On Monday’s episode of the CNN's Legal View, journalist Ashley Banfield read the Stanford rape survivor’s letter live on air. Banfield devoted most of the episode to discussing the case of former Stanford University swimmer Brock Turner, who in March was convicted of three counts of sexual assault against an unconscious woman in January of 2015. Although he was eligible for a sentence of up to 14 years in state prison, on Thursday, sentencing judge Aaron Persky sentenced Turner to a mere six months in county jail and probation on the grounds that a harsher punishment would have “a severe impact” on Turner. If he demonstrates good behavior, he could be released in three months. The sentence has sparked outrage, with many protesting that Turner’s sentence is too lenient in the face of the crimes of which he was convicted.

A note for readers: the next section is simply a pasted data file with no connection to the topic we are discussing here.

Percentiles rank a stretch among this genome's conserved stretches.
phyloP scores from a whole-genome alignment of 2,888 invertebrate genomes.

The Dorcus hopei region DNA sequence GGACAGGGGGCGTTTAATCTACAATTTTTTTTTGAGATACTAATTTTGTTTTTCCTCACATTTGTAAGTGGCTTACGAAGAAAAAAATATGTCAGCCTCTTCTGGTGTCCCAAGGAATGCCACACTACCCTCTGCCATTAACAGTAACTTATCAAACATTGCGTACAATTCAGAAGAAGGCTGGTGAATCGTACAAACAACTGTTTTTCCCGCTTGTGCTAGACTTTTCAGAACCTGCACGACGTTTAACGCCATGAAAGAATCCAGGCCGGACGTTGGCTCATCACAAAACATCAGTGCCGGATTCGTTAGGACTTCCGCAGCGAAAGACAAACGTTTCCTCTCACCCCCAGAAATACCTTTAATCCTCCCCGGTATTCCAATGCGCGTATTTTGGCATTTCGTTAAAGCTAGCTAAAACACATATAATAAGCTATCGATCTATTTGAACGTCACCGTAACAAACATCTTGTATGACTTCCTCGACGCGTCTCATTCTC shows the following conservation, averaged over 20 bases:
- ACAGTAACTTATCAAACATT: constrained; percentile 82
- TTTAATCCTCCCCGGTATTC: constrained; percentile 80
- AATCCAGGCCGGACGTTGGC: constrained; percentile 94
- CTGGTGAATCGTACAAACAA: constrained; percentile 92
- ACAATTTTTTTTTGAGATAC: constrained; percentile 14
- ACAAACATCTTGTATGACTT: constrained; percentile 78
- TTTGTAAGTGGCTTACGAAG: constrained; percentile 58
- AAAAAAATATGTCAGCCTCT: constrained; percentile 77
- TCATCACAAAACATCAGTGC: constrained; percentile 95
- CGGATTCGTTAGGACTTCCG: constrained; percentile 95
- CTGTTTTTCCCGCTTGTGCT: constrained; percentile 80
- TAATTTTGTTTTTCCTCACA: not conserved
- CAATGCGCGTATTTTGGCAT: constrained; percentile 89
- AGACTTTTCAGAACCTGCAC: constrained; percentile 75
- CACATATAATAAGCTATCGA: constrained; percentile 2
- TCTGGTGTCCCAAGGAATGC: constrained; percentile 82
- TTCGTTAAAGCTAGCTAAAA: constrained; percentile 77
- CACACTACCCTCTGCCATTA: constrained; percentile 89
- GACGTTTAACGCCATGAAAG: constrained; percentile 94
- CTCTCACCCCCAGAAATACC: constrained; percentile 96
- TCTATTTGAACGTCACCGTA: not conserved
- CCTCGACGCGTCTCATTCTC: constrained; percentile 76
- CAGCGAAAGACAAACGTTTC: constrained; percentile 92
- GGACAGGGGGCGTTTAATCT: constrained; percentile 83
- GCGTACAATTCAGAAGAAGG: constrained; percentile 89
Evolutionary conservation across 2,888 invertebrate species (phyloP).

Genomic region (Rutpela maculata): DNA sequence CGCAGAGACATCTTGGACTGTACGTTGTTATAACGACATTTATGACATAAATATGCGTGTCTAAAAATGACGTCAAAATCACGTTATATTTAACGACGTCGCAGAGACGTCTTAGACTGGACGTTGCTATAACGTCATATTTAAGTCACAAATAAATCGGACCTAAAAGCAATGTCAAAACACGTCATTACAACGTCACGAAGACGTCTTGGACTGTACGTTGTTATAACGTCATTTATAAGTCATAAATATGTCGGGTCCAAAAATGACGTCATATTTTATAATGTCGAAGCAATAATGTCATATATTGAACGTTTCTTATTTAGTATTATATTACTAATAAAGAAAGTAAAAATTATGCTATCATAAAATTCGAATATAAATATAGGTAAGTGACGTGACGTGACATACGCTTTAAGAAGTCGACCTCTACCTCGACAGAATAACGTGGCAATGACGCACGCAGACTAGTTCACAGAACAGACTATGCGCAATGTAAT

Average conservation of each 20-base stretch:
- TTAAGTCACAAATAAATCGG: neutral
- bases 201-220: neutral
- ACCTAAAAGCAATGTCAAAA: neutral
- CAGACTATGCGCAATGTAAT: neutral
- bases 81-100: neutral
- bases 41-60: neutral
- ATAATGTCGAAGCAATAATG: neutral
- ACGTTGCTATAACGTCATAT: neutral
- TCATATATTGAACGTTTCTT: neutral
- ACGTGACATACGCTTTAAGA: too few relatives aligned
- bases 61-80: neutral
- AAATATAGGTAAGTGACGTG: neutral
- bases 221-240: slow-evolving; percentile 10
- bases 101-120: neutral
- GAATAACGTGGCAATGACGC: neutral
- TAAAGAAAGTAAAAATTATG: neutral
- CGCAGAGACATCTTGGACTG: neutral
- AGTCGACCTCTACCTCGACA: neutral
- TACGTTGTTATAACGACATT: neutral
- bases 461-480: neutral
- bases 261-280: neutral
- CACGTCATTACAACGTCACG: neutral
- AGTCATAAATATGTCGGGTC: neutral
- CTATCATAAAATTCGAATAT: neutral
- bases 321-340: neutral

On Thursday, the woman whom Turner assaulted read an impact statement in court. It is a powerful, emotional testimony of how her assault has affected her life and her family. She highlights how frustrating and offensive it was for her to read news reports about her assault which highlighted not the violence of the crime committed against her, but Turner’s athletic achievements. She recalls how she was re-victimized during the trial. She takes apart Turner’s own statement, point by point, in which he argues that his actions (which he does not characterize as rape) were due to “college campus drinking culture and the sexual promiscuity that goes along with that.” She writes, “This is not a story of another drunk college hookup with poor decision making. Assault is not an accident. Somehow, you still don’t get it. Somehow, you still sound confused.”
Banfield read most of the victim’s statement on Legal View today, cutting portions for time and because some parts were just "too graphic” for television. Although the statement is a powerful and upsetting on its own, it is especially disturbing to hear Banfield reading it aloud and imagine how its writer must have felt when reading it in court to her attacker. Banfield becomes visibly emotional at certain points as she reads the statement. Watch and listen below:
You can read the Stanford rape survivor’s full statement here.